The Tale of the Allergist's Wife
In The Tale of the Allergist's Wife, what, you may wonder, is Charles Busch's obsession with bowel movements? The playwright has always had a knack for pushing the boundaries of good taste (Vampire Lesbians of Sodom, anyone?), but all this toilet talk is something of a shock for an uptown audience that wasn't weaned on South Park. Yet Busch is one of the only writers I know who can use his potty mouth to produce such clean comedy.
A bowel-centric Jewish geriatric named Frieda isn't the focus of this play, though she gets her share of laughs. The Tale of the Allergist's Wife belongs to Marjorie Taub, and the show belongs to Linda Lavin. On the surface, Marjorie has it good: She's married to a doctor (played by the terrifically poker-faced Tony Roberts), her $900,000 co-op is handsomely furnished, she has a stunning collection of cashmere, and her mother doesn't live with her (she lives down the block). But a near-psychotic episode in the Disney store--or was it "a political statement against the Disney corporation"?--has revealed Marjorie's instability, and not even a wedge of Entenmann's can help her now.
Marjorie is as depressed as all the philosophers she's constantly quoting and as complex as the Herman Hesse world on which she's fixated. How can her successful but down-to-earth husband--who walks the streets in a velour track suit and a fanny pack--possibly appreciate her intricacies? So when a glamorous, globetrotting childhood friend named Lee (Michele Lee) re-enters her life in an only-in-New-York moment, it appears that Marjorie's existential prayers have been answered.
Lee is a woman who's lived better than you, me, and most of the free world combined: She's shared soup with Andy Warhol, discussed landmines with Princess Di, and marched with Martin Luther King, Jr. This is a woman who can use the phrase "whimsical Szechuan sense of humor" and get away with it. She's also a self-proclaimed "passionate pain in the ass". If Mary Tyler Moore could turn the world on with a smile, Lee could turn it upside down. And she does.
Exactly how she does it is the unexpected twist of Busch's clever, if contrived, plot. I can't give it all away, but I will tell you that the best part involves something that's (1) French and (2) every heterosexual male's fantasy. It's a delight to report that Busch is back doing what he does best--sassy, savvy, New York comedy. (Recent ventures like Queen Amarantha and the musical The Green Heart weren't as successful.) With this comedy, you see a lot of the set-ups, but the payoffs are sweet nonetheless. And while one might quibble that the references are too insular (would anyone in Albany appreciate Marjorie listing the Roundabout as a charity, or get the mentions of BAM, the New School, and Fairway?), this New Yorker got every line--and I wasn't the only one.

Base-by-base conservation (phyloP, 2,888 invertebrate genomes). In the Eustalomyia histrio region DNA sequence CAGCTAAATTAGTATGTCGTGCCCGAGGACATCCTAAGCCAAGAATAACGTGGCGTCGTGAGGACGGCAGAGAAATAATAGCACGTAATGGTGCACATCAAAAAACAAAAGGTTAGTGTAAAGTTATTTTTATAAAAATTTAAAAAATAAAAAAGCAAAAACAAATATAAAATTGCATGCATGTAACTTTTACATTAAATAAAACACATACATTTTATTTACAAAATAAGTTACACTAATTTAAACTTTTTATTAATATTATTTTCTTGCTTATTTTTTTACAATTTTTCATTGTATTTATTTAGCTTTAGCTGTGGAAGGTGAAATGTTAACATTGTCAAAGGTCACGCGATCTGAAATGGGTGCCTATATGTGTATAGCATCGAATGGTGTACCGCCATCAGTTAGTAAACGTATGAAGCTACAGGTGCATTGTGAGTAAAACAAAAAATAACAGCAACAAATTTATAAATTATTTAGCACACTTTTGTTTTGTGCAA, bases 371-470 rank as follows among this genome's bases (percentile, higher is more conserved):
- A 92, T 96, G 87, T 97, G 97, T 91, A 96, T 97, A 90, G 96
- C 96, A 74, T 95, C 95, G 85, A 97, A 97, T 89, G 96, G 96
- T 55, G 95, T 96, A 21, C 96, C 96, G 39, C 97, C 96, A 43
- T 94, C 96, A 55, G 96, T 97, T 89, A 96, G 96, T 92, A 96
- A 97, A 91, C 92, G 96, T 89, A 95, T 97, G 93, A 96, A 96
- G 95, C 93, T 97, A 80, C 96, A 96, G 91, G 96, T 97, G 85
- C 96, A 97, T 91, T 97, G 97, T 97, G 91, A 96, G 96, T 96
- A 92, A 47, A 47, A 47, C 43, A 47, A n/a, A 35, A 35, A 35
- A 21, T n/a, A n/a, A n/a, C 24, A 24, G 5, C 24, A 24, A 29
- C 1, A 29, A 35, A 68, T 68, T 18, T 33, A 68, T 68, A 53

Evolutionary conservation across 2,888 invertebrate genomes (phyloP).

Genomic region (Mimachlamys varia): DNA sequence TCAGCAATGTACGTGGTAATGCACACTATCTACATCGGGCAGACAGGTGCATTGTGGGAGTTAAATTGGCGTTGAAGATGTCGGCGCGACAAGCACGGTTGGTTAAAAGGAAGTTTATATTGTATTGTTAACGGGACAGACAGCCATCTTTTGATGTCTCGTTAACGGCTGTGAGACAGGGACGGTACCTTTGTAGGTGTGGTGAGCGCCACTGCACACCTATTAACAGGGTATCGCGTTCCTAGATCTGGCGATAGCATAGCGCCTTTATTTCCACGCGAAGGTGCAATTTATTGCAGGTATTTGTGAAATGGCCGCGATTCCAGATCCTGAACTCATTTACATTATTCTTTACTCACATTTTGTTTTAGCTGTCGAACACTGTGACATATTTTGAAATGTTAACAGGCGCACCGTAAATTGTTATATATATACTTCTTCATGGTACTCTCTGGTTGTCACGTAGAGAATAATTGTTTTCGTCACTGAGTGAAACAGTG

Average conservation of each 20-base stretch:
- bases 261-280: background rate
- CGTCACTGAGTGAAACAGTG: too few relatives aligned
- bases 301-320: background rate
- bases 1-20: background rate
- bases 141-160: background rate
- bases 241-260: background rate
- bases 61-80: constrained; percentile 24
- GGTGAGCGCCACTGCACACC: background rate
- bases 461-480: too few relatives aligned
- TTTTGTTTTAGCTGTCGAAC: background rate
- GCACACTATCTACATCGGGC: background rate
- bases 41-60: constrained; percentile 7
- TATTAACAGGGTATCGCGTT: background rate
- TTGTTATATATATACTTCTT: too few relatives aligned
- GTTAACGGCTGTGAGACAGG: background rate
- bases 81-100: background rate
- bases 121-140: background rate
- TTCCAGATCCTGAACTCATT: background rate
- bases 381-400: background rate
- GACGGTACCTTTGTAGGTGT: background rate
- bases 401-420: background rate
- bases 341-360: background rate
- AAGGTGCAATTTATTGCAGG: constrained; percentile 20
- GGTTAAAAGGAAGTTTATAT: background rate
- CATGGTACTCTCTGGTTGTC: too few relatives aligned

Speaking of laughs, let's talk about Lavin: She gets them all. Busch wrote this role for her, and let's hope there are more to come. (It's a pairing along the lines of Terrence McNally and Nathan Lane.) You haven't seen anything until you've seen Linda Lavin trying to bury herself headfirst in a chair-and-a-half. Her face gets so red, she matches the furniture. The moment is, as the MasterCard commercials say, priceless.
As Lee, the wonderfully preserved Michele Lee isn't quite as dead-on, but she does her job and more. She's certainly glamorous, especially in Chinese-patterned silk and a purple demi-bra. Though she lacks the mystery and killer instinct her character requires, she and Lavin face off well, and Roberts plays off both ladies like a pro. Shirl Berheim is fine as the foul-mouthed, feces-minded Frieda, Marjorie's hellion of a mother, but her comic timing isn't on the level of the others.